The last comparison exhibited that children with a“fixed” mindset were more likely to experience boredom in school. Whereas, children with the growth mindset looked at their school projects and assignments as critical thinking lessons. This way of thinking kept the students engaged and excited about learning.
So how does this study encourage praise as a tool used to improve your child’s success rate?
Dweck and her team divided a group of 11-year-olds into three groups. They gave each of them a fairly easy but age-appropriate intelligence test. In the end, they praised each of the kids in one of three ways:
- They praised one group for their innate intelligence.
- They praised one group for the processes they came up with to solve the test.
- They praised the third group for a passing score, without mentioning either their intelligence or the process they had used.
Results? The first part won’t surprise you. Praising their intelligence pushed the kids into a fixed mindset. Praising their effort and process, on the other hand, pushed them into a growth mindset.
Dweck said things went further: “The most astonishing thing to us was that praising intelligence turned kids off to learning.”¹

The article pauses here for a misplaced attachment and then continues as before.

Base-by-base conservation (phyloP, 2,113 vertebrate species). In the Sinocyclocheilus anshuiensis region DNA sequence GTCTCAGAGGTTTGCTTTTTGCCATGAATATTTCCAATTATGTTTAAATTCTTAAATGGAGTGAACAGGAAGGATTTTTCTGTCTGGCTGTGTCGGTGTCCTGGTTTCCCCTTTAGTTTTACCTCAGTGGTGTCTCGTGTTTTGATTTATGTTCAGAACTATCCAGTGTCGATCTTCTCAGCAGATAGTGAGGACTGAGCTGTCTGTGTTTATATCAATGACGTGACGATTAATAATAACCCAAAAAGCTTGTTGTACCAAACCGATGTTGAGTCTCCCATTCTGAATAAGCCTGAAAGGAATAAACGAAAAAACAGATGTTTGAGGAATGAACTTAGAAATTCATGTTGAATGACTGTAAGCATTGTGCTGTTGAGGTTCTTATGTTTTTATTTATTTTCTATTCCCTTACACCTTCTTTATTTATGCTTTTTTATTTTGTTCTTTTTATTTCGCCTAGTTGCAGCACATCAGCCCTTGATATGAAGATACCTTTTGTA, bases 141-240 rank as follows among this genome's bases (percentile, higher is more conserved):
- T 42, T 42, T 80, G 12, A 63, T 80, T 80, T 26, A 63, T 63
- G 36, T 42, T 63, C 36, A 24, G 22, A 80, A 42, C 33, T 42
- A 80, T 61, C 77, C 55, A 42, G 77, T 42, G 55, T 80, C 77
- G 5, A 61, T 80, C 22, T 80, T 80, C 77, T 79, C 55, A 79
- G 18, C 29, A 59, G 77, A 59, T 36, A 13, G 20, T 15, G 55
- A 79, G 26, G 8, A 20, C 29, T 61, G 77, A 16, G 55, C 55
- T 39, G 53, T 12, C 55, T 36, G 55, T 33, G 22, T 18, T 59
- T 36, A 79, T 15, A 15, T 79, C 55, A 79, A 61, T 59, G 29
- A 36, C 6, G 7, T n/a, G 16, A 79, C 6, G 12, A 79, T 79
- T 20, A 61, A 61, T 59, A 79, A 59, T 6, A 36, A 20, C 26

It seems that the children in a fixed mindset believe that they have nothing left to learn. The children in the growth group were hungry to learn in opposition. Children in the growth mindset loved to learn and solve problems. As we all know, problem-solving is a big part of learning from a very young age. Babies develop methods of problem-solving before they can even walk!
So how do we encourage a growth mindset in our children? Here are a few ways:
- Tell your child that their brain develops as they get older, that life is about constantly learning.
- Encourage them after they fail to learn to do something. Teach them that failure is a part of the learning process.
- If they succeed at something that is below their skill level, say “Well that was obviously too easy for you, how about we try this activity next?” This encourages them to always be challenging themselves.
- Praise effort over success. If you praise their effort, they are learning that isn’t as important if they achieved something or not. This teaches them that their effort and how they got there is what makes them a winner. As a result, they will understand that their intellectual growth and not innate intelligence is why they are achieving their goals.
Children thrive when praised. I am a mother and Carol Dweck’s study has intrigued me! We should all rethink how we praise our children so they can grow into motivated adults in the future. After all, I want my child to be proud of her efforts and overcome adversity with strength and tenacity.
As Ralph Waldo Emerson once said “it’s the journey, not the destination”.
: Bill Murphy Jr. (November 28, 2016). Want to Raise Successful Kids? Science Says Praise Them Like This (but Most Parents Do the Opposite) https://www.inc.com/bill-murphy-jr/want-to-raise-successful-kids-science-says-praise-them-like-this-most-parents-do.html